First Week on Kelley Hill

“Block Leave” is officially over. The Soldiers have all returned. I know this for three reasons: (1) Parking is an issue now. (2) Traffic has instantly multiplied to a snail’s pace in many places. (3) Soldiers are EVERYWHERE.

As a Chaplain, this makes finding ministry opportunities easy. You don’t have to go looking for them. They come seeking you out. Odd as this may sound to some people, it is my own observation: Soldiers use colorful language. Get used to it. But so far, what I find is that Soldiers don’t wear as many masks as civilians. They just dont have the time! What you see is pretty much what you get. As a Chaplain, you must look past the colorful language to see what the Soldier is really saying. For instance, yesterday when I was being introduced to my Squadron of 450 plus Soldièrs as their new Chaplain, one Soldier in the back hollered “Fuck yeah!”. I smiled. That felt good to me. The squadron has been without a Chaplain of their own since April. They are hungry for one. The Sergeant Major gave out my phone number right there, and nearly all of them either wrote it down or punched it into their smart phones. And then during the day as I still worked on my unit in-processing, the work began. Rule One as a Chaplain: Be with the Soldiers. Rule Two: Dont be afraid to stop, and take the time to ask questions and LISTEN. Soldiers open up. Yes, they use the same sort of language I heard from the college athletes during my days at Brewton-Parker College, and from the many homeless folks I hung out with over the years. But they are refreshingly GENUINE. That to me is what makes loving Soldiers easy. You dont have to dig for infomation. They offer it freely, usually in layers, in accordance to how long you stick around and listen. Yesterday every Soldier I “counseled” or simply conversed with all had the same topic in common: they were concerned with their Familes. As we all are. An expectant father, a newly married couple wanting a Strong Bonds weekend, a Family in crisis, a Soldier contemplating the best choices for his future as it will affect his Family, a Soldier who was married by a Justice of the Peace but wants a real wedding but cannot afford it, a Soldier telling me just once in his life he wants to buy a nice civilian suit – but cannot afford it, a Soldier looking for a local church, a Commander and First Sergeant concerned about their Soldiers Families to the point they had a brief meeting, asked me to attend and offer my observations, and pray with them over the Families. ALL ON THE FIRST DAY. If you don’t wake up in the morning excited about getting up to the Hill to do ministry – and be ministered to, then you are in the wrong business! When the Soldiers aren’t downrange in the combat zone, they are all here working hard preparing, maintaining equipment, and discussing sports and what they did over the holidays. But most of all, they are discussing their Families. What do you think they discuss during down time on a deployment?? Families! America, you want to show support to the Soldiers? Love on their Families. Seriously. Seek out Soldiers Families and take the time to discover what help they could use. Don’t beat them over the head with a Bible. Just be as real with them as they are with you. And if a Soldier or Family member happens to use more colorful language than you do, try to look beyond it to what they are really saying. Besides, as George Carlin said – language is just words. It’s how we use the words is what makes the difference. Some of you may disagree with me, but I personally think that Jesus’ first choice for a ministry team was dirty, smelly, colorful sailor fisherman. NOT the sanitized, sanctified robed religious leaders of the Temple. Why is that? Because Jesus wanted genuine people who wore few masks. And Jesus could look past the smell and sounds of these fellas. Yes, in time they toned it down and cleaned it up no doubt. But religious leaders wouldnt have been upset if the Son of God chose as his disciples THEM, instead of this riff raff. But the Disciples weren’t riff raff. They were genuine. And that’s what I see in Soldiers. Dog-Faced Soldiers. And I absolutely love it. I fit in from Day One. They have welcomed me with a loud, exhuberant “Fuck Yeah!”. A sincere expression of joy towards receiving a new Chaplain. It doesn’t take a genius to figure out that the vocal Soldier may soon be seeking out the Chaplain. Army Chaplaincy is ministry not for everyone. But if you aren’t too quickly offended by colorful language, and don’t mind viewing some “skin illustrations,” then you are needed in the Chaplaincy. I thank God for placing me here. The fields are abundantly ripe for harvest. Abundantly.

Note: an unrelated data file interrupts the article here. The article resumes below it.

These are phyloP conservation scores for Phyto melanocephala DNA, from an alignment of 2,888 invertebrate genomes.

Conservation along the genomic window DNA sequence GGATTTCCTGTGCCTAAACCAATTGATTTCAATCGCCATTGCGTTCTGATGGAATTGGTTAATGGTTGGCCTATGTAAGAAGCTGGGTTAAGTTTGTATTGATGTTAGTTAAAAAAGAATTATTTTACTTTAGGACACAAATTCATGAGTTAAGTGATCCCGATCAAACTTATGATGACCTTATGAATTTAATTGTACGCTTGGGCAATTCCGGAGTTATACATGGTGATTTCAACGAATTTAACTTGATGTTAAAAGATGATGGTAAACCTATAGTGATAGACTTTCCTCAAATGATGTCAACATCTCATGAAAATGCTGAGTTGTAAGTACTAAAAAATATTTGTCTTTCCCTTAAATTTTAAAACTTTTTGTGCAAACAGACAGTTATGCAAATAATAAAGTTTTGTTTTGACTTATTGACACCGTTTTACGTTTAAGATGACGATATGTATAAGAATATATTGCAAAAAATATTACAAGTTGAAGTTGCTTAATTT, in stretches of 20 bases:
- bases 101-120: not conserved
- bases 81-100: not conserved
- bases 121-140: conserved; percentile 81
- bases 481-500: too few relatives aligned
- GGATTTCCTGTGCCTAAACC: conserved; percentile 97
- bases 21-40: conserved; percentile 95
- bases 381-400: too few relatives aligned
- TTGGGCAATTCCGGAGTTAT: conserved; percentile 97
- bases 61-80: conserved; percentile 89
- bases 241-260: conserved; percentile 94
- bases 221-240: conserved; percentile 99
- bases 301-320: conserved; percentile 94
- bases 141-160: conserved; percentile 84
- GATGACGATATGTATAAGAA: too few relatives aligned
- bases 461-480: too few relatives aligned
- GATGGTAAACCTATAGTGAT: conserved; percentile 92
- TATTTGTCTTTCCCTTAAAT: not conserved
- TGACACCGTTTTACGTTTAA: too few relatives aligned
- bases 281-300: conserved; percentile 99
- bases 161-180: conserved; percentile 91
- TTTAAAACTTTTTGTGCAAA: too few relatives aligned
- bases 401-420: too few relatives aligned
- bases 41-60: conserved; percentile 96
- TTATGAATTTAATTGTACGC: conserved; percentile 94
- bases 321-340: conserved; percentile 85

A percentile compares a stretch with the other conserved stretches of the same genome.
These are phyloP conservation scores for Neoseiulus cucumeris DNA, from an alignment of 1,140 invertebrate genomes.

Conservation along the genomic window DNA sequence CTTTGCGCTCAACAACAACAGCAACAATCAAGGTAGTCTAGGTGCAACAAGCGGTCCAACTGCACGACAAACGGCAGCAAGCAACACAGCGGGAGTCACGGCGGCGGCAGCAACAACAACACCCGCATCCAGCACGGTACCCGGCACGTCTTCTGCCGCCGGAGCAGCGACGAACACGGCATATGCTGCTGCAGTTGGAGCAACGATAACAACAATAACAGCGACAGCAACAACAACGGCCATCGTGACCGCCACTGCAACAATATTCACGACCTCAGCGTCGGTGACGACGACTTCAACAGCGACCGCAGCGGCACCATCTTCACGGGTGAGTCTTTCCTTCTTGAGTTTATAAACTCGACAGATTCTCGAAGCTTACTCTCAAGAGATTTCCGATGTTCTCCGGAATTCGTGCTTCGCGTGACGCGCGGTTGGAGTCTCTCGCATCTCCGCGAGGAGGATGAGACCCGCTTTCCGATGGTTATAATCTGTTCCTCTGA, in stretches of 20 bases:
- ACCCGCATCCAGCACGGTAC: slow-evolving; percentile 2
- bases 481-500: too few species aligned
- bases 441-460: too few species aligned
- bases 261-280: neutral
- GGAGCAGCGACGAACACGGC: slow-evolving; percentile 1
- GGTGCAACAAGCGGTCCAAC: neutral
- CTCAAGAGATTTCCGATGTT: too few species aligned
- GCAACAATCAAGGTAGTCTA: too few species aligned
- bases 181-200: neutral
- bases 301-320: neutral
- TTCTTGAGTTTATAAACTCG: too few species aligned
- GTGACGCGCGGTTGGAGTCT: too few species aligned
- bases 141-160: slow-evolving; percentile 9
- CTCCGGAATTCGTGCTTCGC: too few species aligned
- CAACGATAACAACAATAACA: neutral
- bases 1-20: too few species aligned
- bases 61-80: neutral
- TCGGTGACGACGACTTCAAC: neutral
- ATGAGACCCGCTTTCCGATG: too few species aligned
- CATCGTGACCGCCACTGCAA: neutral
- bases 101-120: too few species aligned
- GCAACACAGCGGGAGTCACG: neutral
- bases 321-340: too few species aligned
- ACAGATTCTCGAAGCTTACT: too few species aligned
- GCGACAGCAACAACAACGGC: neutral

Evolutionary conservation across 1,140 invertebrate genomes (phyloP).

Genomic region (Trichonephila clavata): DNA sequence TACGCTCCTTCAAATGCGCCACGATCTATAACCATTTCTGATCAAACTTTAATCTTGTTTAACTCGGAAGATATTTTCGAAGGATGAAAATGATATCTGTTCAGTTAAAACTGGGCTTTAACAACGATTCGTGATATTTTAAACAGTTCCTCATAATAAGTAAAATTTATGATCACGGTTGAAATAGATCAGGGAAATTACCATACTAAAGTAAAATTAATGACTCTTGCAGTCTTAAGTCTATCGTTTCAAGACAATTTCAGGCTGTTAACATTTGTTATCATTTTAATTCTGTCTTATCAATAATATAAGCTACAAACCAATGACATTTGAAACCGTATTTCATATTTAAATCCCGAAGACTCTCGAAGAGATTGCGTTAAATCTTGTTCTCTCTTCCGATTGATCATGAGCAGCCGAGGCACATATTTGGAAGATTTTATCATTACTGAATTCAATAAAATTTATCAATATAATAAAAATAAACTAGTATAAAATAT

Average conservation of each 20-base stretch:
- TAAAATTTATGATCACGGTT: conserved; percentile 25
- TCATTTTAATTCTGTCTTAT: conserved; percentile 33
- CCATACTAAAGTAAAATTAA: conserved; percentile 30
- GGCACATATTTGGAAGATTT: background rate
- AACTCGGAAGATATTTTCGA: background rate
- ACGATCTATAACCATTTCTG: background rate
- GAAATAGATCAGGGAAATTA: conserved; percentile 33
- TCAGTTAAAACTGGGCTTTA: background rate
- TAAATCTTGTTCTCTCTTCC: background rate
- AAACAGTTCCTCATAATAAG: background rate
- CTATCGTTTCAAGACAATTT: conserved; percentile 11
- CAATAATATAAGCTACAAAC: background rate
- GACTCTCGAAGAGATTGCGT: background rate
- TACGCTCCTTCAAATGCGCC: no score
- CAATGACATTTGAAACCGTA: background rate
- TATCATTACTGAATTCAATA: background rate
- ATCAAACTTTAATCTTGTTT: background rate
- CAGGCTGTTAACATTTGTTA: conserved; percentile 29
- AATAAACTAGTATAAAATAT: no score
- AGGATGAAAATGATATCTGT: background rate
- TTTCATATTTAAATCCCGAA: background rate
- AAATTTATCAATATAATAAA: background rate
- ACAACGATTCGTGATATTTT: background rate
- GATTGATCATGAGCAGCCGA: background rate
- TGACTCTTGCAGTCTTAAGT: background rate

When you say your prayers today, THANK GOD for the Soldiers of Kelley Hill, please, and for all who protect our freedoms with their LIVES. And pray, asking how you can support them — and their Families. Being a Family of a Soldier is very difficult. From what I hear and recognize, many in the civilian world simply dont fully realize how to support Soldiers Familes. Either they never ask, or they ask but dont fully take the time to listen, or they start letting their political views get in the way. It all comes down to this: You’d do anything for your Family. So would they. So should you. Our nation is only as strong as our Families. Our Army is only as strong as its Families. Soldiers laying their lives on the line must know that America cares about the Soldiers’ Families. Can I get a @#%! yeah!?


One response to this post.

  1. Posted by Mona on 5 January 12 at 14:02

    %#&* YEAH! Those Soldiers were in need and God placed you with them and them with you.

    I saw your post regarding small items needed, please text or email me an address I can send items to.


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